How This Formerly Obese Young Man Overcame a Binge-Eating Disorder and Transformed His Body into 200 Pounds of Pure Muscle

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This started an unhealthy binge-eating cycle where he would extremely limit his diet during the weekdays, only to consume seemingly endless amounts of junk food during weekends.

“Over the next year, I started running three miles a day, hitting the weight room and consuming less than 1,000 calories per day, Monday through Friday. Then on the weekends, I would eat about 4,000 calories each day. Still, I was dropping weight,” he explained in the interview.

Beau’s father grew concerned over the habits of his son and advised him to go see a personal trainer. He took his father’s advice and started working out with Justin Blevins, who was a trainer at the Hero Training Center. It was then that Beau finally opened his mind to the truth that his relationship with food and exercise was messed up.

“I started eating seven meals a day, weight-trained like crazy, and most importantly, stopped binge-eating.”

Now, Beau has finally overcome his binge-eating disorder. He now weighs a very healthy 200 pounds, but in the effort to maintain his healthy and fit body and to ensure that he doesn’t stray into the old lifestyle, he makes an effort to cook his own meals. Every Sunday, he goes grocery shopping and spends the afternoon cooking his meals for the rest of the week. This way, he limits himself only to food that he knows is well-prepared and is healthy for him.

“If a meal is already prepared, it takes away any temptation to order a pizza or pick up Chinese takeout,” he explained.

Beau also makes it a point to get up early every day to work out so as to start off his day on an energetic note. He also keeps himself inspired by writing motivational quotes on his mirror. He is also currently training to compete in the Men’s Physique division of the National Physique Committee in the summer of 2016, so his diet is more restricted than normal.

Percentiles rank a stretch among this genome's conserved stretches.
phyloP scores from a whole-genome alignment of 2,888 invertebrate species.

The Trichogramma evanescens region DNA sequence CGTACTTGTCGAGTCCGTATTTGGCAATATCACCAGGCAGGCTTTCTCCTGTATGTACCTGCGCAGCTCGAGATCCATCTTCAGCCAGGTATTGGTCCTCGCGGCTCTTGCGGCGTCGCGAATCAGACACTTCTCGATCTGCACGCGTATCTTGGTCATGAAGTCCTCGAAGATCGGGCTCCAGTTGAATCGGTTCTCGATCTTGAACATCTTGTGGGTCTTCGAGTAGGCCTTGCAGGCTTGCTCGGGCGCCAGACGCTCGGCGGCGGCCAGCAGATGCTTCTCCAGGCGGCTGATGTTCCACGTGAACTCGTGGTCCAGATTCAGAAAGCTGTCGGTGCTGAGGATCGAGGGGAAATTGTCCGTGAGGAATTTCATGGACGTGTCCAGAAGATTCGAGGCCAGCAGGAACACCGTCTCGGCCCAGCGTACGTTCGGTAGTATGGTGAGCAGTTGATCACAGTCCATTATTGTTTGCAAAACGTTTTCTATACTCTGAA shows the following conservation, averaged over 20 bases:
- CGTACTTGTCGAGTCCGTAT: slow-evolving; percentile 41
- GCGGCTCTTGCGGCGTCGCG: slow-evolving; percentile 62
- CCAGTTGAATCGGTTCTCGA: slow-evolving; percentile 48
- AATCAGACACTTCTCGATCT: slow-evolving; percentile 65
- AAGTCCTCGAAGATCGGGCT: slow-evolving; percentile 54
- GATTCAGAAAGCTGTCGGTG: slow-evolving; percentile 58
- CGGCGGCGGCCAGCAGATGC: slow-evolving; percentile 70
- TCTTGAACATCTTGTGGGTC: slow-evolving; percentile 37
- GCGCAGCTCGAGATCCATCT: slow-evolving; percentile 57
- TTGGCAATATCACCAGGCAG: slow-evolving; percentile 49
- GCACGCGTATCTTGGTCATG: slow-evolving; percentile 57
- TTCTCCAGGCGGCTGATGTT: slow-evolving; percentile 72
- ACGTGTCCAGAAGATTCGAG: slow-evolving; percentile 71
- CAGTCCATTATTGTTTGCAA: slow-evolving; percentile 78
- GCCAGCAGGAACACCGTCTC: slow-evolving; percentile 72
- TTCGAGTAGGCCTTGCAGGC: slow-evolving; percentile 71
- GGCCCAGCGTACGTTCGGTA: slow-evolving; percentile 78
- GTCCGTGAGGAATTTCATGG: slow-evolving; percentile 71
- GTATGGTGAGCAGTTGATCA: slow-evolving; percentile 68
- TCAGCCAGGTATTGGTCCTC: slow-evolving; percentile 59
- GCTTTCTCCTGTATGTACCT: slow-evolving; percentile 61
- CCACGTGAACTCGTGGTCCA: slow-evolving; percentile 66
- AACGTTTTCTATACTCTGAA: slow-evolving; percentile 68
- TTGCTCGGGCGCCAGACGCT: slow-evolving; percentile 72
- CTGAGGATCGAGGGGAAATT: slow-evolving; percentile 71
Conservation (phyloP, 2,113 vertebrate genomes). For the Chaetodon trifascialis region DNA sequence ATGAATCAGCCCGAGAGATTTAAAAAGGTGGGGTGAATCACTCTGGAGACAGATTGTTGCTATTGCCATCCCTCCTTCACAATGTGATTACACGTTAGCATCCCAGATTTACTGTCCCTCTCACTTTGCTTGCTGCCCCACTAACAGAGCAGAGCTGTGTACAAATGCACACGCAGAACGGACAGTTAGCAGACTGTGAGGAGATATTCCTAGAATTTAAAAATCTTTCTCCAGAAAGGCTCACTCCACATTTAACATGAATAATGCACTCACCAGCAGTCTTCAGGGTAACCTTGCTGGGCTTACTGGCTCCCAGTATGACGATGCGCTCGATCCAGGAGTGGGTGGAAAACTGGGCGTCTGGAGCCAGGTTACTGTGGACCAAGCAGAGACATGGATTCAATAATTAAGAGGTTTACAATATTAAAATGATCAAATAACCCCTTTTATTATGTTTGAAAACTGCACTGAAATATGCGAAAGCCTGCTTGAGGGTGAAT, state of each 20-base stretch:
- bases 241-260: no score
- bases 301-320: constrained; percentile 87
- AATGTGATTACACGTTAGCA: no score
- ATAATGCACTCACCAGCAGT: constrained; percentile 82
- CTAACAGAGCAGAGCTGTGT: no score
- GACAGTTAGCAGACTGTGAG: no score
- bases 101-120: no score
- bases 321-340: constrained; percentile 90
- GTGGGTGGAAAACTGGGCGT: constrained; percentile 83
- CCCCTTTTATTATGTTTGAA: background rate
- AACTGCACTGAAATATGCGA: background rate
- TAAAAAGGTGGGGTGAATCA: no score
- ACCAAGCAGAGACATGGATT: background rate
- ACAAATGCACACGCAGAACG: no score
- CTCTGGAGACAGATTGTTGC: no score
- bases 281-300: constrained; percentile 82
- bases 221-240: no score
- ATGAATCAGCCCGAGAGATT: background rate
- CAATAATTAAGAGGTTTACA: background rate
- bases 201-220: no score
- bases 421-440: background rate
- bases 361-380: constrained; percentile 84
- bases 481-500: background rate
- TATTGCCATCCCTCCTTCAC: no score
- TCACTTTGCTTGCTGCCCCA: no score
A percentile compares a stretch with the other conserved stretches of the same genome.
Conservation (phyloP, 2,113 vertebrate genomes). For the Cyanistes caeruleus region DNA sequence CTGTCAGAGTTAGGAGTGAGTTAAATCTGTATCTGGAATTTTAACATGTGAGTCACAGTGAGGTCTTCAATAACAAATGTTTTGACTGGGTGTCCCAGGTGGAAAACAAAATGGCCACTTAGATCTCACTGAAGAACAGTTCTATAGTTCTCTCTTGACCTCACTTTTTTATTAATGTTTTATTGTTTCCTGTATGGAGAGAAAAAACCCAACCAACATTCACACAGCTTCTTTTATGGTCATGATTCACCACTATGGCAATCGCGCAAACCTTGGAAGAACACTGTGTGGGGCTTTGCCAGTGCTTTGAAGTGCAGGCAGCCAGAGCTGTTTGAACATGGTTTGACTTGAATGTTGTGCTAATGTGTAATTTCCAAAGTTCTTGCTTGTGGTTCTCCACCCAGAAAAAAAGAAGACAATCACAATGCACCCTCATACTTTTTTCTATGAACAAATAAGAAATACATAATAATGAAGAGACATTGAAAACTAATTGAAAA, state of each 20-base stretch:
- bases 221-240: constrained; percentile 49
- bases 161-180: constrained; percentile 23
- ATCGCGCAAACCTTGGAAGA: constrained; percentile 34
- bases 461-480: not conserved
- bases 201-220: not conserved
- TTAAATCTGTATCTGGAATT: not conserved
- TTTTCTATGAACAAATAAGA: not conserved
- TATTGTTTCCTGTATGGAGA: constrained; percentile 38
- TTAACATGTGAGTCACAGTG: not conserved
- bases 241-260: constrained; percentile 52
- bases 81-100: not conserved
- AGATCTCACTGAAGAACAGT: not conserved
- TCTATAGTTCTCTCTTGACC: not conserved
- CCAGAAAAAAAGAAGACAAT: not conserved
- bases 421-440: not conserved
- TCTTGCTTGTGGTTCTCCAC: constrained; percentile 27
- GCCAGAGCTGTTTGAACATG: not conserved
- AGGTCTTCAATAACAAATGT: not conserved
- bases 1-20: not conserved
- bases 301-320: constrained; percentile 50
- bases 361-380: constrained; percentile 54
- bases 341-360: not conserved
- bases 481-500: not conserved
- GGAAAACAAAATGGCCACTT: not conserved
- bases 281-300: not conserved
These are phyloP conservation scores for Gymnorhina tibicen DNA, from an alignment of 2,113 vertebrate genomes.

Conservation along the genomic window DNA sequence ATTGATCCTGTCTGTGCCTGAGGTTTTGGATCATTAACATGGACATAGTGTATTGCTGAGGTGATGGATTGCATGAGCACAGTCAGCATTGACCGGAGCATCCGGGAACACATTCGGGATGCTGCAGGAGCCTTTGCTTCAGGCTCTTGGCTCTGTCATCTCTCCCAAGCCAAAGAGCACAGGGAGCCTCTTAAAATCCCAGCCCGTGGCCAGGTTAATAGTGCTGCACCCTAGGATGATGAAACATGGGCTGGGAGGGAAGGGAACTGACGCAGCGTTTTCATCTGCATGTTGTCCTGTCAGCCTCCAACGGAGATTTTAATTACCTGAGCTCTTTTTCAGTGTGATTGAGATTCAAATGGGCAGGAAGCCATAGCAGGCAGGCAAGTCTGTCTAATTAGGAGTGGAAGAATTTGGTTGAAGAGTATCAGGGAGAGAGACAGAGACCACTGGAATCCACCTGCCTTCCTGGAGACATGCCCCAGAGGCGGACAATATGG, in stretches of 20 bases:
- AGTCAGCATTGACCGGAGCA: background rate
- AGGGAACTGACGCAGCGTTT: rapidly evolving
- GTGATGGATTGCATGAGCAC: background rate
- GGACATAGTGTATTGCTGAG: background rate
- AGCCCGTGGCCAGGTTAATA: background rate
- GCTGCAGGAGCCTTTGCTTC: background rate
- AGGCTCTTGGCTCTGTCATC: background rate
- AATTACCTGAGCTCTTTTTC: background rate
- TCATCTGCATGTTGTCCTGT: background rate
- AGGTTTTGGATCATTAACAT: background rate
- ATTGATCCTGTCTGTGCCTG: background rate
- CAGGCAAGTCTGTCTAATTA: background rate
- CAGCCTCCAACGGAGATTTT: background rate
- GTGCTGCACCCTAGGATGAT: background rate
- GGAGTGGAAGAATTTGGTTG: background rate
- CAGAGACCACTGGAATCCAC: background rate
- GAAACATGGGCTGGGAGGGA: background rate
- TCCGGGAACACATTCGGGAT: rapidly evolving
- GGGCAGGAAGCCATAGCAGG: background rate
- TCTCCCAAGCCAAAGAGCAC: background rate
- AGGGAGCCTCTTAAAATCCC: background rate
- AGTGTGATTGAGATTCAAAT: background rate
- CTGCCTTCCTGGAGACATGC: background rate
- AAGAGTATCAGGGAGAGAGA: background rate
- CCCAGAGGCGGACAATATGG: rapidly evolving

During his training, his eating routine for a whole day consists of five meals—one with six ounces of lean protein, one with six ounces of fattier protein, another meal as an omelet, and the remaining two meals being protein shakes. He also includes sweet potatoes, green vegetables, fruit, and oatmeal in his diet.

He does indulge once in a while, but Beau prefers to refer to his occasional indulgences as “rewards” rather than “cheat meals.” It was something that he had learned from his workout sessions.

“I would be lying if I said that they never make me feel guilty, but I’m still working to overcome every aspect of my mental struggle from my eating disorder,” he noted.

Now, after having overcome his eating disorder, Beau relates that he has developed more self-confidence in his appearance. He has also noticed that he has a lot more energy these days, all the better to continue to engage in the things he likes doing. One of those things happens to be singing in front of huge crowds of people, something that the average person would normally dread.

“Over time I have gained more confidence,” Beau Jacobson said. “I sing gigs around town and now I’m not even afraid to step up in front of a large crowd and sing.”

In 2014, Beau auditioned for American Idol, the famous TV contest for aspiring singers. Although his attempt was unsuccessful, he released his album In Other Words on iTunes a year later.

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